Petach Tikvah, Israel — Israeli government officials like to highlight the country’s credentials as the Middle East’s sole democracy and contrast its record on women’s rights with neighboring states.
“Where women fly fighter jets, lead major corporations, head universities, preside — twice — over the Supreme Court, and have served as speaker of the Knesset and prime minister,” Prime Minister Benjamin Netanyahu reminded the plenum at the United Nations General Assembly in September.
But when it comes to the political institutions among Israel’s charedi community the situation is different. There is no female representation among ultra-Orthodox parties at the national and local level, thanks to long-standing formal and informal bans on female members.
For decades, the bans have been sanctioned by Israel’s party registrar and accepted as a fact of life in the charedi community. Now, a potentially precedent-setting case being heard in Israel’s Supreme Court is challenging that.
An alliance of religious, secular and Arab feminist groups petitioned the court — along with the support of a charedi women’s group — against Section 6A in the bylaws of the ultra-Orthodox Agudat Yisrael party, which states that party membership is open to “any Jewish man 18 years or older.” The court last week gave the charedi party 75 days to explain why the ban on women isn’t discriminatory.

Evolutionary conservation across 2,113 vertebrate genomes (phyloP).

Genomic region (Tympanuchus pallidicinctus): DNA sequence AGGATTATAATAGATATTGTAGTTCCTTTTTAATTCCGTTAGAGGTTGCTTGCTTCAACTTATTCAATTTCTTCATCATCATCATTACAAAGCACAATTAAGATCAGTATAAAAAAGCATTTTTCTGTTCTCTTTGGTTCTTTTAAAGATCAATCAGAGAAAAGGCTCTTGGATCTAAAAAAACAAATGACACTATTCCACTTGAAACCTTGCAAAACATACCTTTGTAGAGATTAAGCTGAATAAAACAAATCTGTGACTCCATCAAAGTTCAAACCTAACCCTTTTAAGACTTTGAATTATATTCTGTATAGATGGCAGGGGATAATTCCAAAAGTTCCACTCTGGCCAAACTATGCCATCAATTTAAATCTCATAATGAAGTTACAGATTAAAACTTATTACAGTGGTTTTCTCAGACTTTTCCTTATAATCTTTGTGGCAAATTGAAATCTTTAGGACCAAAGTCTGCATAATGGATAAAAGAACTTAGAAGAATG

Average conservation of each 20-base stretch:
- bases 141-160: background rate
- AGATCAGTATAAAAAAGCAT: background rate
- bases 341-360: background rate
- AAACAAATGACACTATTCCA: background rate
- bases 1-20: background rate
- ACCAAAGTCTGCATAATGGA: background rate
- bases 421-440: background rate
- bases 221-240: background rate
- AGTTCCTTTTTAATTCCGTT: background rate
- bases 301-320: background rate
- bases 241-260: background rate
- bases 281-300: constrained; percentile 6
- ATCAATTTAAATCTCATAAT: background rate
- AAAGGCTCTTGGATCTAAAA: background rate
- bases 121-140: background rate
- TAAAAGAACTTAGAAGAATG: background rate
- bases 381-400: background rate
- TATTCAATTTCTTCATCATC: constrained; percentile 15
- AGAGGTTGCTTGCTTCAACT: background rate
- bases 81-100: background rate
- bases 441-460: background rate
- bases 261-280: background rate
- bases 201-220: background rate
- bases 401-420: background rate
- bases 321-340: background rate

“This is something historic,” said Estee Rieder Indursky, an activist in the charedi feminist group Nivcharot, which supported the petition. “Every day that the Knesset allows those parties to be a part of the system even as they discriminate against women, this is a stain on democracy in Israel.”
The court petition was originally submitted in March 2015 by Tamar Ben Porath, a former corporate lawyer, who recalled being surprised when hearing about the ban from another charedi feminist activist, Esty Shushan.
“I was not aware of how common this is. I was shocked that in Israel of 2015, in legal documents of a party represented in the Israeli Knesset, such a provision was written and approved,” said Ben Porath.
The dispute pits Israel’s commitment to uphold the principle of women’s equality with a desire to allow its heterogenous religious and ethnic communities to pursue their own worldviews and customs as they see fit. It raises questions about how aggressive the government should be in forcing these communities to respect basic norms of equal rights.
The issue first burst into public view during the 2013 campaign from parliament when Shushan opened up a Facebook page “Lo nivcharot, lo bocharot” — “no voice, no vote” — to discourage women from voting for charedi parties until they allow them to run for office.
Shushan spent years writing for a charedi newspaper under a pseudonym to hide her gender because she was told that ultra-Orthodox men wouldn’t read opinion articles written by a woman. She was inspired to embark on the protest after hearing complaints from ultra-Orthodox women about experiences on gender segregated buses that run through ultra-Orthodox neighborhoods.
“I realized that there has to be a public voice [for women]. On the public level, we are invisible,” said Shushan. “The goal was to say: ‘We’re here and you’ve forgotten us.’”
Shushan described Israel’s two leading charedi parliamentary factions — Shas, with seven seats in the parliament; and United Torah Judaism, with six — as a “home” and “a family.” But she argued that they’ve been allowed to discriminate against women because of their position as the king-makers between left- and right-wing governments.